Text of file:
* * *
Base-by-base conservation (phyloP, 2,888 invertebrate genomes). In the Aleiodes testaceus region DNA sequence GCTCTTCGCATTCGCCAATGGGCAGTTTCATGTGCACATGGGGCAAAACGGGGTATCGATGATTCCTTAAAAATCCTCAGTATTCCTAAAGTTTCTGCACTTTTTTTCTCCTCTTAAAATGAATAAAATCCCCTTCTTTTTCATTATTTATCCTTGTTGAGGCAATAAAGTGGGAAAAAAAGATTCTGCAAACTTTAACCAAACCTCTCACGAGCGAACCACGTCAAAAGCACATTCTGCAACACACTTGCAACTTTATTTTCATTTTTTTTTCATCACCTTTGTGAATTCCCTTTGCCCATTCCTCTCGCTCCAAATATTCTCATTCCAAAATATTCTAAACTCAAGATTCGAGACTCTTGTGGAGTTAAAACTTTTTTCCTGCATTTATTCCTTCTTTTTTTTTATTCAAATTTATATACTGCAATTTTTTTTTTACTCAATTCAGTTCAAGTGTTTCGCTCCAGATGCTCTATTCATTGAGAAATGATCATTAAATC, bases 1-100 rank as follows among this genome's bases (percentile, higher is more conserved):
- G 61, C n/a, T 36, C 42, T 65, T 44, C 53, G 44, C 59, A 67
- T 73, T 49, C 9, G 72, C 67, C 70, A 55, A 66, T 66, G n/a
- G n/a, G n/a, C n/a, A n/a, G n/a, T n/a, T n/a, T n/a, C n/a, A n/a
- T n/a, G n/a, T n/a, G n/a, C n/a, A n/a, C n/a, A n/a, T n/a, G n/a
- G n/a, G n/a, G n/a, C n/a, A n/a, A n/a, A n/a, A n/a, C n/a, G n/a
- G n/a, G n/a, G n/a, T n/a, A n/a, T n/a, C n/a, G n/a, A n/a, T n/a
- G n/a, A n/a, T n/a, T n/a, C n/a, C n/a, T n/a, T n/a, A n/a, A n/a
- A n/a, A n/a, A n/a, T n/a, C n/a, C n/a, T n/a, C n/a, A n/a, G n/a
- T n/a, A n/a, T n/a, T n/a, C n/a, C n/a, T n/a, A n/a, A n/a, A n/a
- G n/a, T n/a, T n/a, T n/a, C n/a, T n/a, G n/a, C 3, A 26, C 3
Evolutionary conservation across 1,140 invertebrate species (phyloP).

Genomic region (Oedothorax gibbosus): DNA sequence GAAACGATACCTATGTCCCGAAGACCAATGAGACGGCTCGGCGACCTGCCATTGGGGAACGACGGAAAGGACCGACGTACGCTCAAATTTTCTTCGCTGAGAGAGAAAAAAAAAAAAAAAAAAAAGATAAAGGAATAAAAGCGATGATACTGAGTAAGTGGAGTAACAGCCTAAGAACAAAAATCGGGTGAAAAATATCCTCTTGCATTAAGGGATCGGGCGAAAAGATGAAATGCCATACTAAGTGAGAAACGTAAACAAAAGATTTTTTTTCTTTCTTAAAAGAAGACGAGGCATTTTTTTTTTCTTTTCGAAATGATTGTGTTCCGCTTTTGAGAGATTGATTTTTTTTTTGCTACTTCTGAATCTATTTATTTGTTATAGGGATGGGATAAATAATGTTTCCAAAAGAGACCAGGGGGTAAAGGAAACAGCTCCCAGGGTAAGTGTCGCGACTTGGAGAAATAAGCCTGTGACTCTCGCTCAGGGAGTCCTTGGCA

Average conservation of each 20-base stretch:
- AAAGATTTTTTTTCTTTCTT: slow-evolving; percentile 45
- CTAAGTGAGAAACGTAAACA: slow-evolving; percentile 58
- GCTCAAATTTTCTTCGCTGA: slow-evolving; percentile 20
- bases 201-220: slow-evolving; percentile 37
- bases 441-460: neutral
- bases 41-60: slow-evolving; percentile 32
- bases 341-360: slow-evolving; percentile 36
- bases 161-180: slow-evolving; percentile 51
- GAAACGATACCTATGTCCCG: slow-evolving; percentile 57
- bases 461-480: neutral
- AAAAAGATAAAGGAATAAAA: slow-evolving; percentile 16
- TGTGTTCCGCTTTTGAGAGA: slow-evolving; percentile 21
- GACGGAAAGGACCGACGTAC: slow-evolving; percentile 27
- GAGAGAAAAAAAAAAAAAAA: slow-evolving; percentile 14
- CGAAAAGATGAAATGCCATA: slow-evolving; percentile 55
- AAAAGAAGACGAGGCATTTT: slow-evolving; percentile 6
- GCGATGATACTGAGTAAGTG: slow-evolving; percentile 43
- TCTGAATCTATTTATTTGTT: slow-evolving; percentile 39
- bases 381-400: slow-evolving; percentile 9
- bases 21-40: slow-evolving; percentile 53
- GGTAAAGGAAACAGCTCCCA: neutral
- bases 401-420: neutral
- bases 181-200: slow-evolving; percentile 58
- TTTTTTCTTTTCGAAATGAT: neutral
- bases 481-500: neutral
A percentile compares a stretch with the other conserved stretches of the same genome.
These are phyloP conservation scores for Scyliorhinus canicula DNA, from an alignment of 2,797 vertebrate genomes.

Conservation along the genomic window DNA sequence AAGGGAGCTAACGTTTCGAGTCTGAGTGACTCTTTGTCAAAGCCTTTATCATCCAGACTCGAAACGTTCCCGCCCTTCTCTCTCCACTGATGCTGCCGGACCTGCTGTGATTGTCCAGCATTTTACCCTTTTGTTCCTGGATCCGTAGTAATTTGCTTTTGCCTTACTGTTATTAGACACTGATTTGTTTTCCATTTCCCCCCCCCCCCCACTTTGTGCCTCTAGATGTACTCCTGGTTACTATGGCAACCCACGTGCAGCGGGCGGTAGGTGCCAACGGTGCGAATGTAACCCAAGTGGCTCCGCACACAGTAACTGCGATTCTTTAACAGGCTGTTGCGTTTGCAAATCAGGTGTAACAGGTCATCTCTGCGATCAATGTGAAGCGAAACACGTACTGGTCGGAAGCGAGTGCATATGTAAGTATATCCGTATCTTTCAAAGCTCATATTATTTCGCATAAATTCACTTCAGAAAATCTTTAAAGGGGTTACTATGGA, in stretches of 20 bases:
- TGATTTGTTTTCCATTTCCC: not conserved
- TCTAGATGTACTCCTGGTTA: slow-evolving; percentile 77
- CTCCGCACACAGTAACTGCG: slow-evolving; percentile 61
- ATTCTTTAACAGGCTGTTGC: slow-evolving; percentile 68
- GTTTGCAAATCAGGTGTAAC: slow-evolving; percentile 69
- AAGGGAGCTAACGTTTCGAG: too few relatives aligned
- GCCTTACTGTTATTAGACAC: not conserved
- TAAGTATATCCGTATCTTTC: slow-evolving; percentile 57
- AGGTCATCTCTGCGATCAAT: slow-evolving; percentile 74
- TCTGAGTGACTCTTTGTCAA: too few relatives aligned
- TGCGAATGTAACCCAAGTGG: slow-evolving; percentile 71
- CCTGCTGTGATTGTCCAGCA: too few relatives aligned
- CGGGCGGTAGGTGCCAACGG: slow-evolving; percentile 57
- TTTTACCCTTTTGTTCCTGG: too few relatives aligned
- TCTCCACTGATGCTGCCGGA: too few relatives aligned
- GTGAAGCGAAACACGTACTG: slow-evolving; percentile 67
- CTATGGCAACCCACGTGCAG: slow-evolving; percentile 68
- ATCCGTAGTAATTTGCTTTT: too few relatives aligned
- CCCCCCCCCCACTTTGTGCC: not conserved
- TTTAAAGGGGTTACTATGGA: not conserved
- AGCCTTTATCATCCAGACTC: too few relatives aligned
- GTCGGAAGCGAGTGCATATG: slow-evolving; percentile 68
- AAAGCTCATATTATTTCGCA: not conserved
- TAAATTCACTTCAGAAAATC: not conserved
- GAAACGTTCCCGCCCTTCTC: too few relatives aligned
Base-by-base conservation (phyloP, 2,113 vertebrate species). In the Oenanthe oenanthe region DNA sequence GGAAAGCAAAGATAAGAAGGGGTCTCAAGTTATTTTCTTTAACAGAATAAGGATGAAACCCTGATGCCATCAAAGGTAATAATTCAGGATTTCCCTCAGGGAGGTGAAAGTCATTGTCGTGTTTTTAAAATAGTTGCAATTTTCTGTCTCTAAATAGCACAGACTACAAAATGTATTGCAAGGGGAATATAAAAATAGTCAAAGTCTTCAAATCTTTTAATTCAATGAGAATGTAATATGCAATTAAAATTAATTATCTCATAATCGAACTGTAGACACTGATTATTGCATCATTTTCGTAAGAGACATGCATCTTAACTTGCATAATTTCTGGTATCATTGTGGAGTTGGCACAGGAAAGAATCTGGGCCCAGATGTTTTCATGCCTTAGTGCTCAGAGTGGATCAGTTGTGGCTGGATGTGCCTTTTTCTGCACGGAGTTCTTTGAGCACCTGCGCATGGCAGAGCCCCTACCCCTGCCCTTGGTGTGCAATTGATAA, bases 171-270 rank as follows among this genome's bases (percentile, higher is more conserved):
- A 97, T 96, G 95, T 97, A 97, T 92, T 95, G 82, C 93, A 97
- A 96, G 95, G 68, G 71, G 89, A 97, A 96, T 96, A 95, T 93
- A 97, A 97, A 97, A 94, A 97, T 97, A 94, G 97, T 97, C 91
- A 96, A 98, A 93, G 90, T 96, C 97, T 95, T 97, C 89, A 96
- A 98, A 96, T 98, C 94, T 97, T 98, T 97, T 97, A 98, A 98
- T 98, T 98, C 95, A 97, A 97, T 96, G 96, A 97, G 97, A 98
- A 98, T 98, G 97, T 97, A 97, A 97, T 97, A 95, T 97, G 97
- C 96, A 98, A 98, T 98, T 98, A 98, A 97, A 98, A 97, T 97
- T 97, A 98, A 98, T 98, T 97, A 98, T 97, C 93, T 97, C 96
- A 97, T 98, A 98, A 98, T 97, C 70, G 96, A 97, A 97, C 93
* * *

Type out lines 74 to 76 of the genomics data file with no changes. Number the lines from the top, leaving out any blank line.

- T 98, T 98, C 95, A 97, A 97, T 96, G 96, A 97, G 97, A 98
- A 98, T 98, G 97, T 97, A 97, A 97, T 97, A 95, T 97, G 97
- C 96, A 98, A 98, T 98, T 98, A 98, A 97, A 98, A 97, T 97